Republican FERC Commissioners James Danly and Mark Christie issued a partial dissent in an otherwise typical PURPA order Friday, criticizing the Democratic majority for making “unnecessary” declarations on the case.
All five commissioners agreed to not act on a qualifying facility’s petition to enforce a contract between it and the South Carolina Public Service Authority (Santee Cooper), a decision allowing the QF to sue the state-owned utility under the Public Utility Regulatory Policies Act (EL22-29, QF15-850-003).
National Renewable Energy Corp.’s Magnolia Solar negotiated a power purchase agreement under which Santee Cooper would pay an avoided-cost rate, as required by PURPA, for five years for the output of its 42-MW solar project in Orangeburg County.
The dispute arose when Magnolia revised the draft PPA to a 20-year term.
In protest, Santee Cooper argued that “no LEO [legally enforceable obligation] was formed because Magnolia refused to accept Santee Cooper’s five-year term for the LEO, a term that Santee Cooper is entitled to set as a condition.”
FERC’s majority sided with the developer, declaring that “whether a LEO was established depends on the QF’s commitment to sell its output to the utility and not the utility’s actions.
“Magnolia’s demonstrated commitment to develop the QF, and expressed intent to sell its net output to Santee Cooper at an avoided-cost rate, supports the finding that a LEO was formed,” FERC said. “Santee Cooper’s insistence that Magnolia agree to a five-year term as condition precedent to establishing a LEO is inconsistent with commission precedent.”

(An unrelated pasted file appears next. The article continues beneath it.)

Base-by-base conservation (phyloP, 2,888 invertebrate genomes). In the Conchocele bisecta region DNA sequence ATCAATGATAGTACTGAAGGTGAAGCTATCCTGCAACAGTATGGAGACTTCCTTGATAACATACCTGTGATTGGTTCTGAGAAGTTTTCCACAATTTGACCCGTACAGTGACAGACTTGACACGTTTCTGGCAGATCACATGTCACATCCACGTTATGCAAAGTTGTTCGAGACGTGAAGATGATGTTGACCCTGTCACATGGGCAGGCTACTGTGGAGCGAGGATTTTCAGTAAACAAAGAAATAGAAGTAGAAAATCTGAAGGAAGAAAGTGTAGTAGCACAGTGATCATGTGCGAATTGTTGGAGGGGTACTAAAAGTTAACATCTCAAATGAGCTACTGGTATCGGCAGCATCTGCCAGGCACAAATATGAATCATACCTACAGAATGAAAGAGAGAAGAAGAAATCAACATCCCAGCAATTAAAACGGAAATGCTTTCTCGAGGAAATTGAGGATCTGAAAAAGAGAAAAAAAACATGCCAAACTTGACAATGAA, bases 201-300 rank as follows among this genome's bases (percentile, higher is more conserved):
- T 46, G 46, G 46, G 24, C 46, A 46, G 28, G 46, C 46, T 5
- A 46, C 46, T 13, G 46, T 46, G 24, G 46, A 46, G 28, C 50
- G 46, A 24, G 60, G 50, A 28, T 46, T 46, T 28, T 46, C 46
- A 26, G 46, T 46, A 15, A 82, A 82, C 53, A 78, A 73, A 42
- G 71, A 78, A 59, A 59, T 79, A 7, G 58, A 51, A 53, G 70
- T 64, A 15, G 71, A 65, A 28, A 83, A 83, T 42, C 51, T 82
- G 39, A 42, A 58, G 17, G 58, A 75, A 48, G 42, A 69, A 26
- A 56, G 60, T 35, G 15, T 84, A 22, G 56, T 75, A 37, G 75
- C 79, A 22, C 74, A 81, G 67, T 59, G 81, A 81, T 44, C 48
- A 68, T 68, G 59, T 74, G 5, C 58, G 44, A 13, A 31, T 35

Such decisions not to act are common.
“FERC typically declines to initiate enforcement actions requested by QFs,” Bracewell wrote in a 2018 blog post. “Instead, if FERC believes such petitions merit discussion, FERC’s practice is to issue a Notice of Intent not to Act and a declaratory order setting forth its position on the issues raised in the petition.”
Such declarations are unnecessary, Danly and Christie said in separate but similar partial dissents.
The Republicans — especially Danly — have been vocal since the beginning of their tenure about the commission being too proactive, preferring that it take a hands-off approach and letting Congress decide matters of policy. In this case, the two said the majority’s statements were superfluous because the commission took no action for which it needed to explain itself.
“While the commission may offer unnecessary declarations on any subject it chooses, I do not believe it should,” Danly wrote. “Responsible adjudication counsels minimalism, and the commission should be more circumspect.”
In a footnote, Danly listed other Notices of Intent not to Act in which “the commission has properly declined to include unnecessary declarations.”
“The declarations in this order will not aid the petitioner in court,” he wrote. “Should an action be initiated, the court has processes by which to adduce evidence; the law has not been changed or clarified by any of the order’s unnecessary declarations; and the precondition for initiating such a proceeding was fully consummated by the Notice of Intent not to Act.”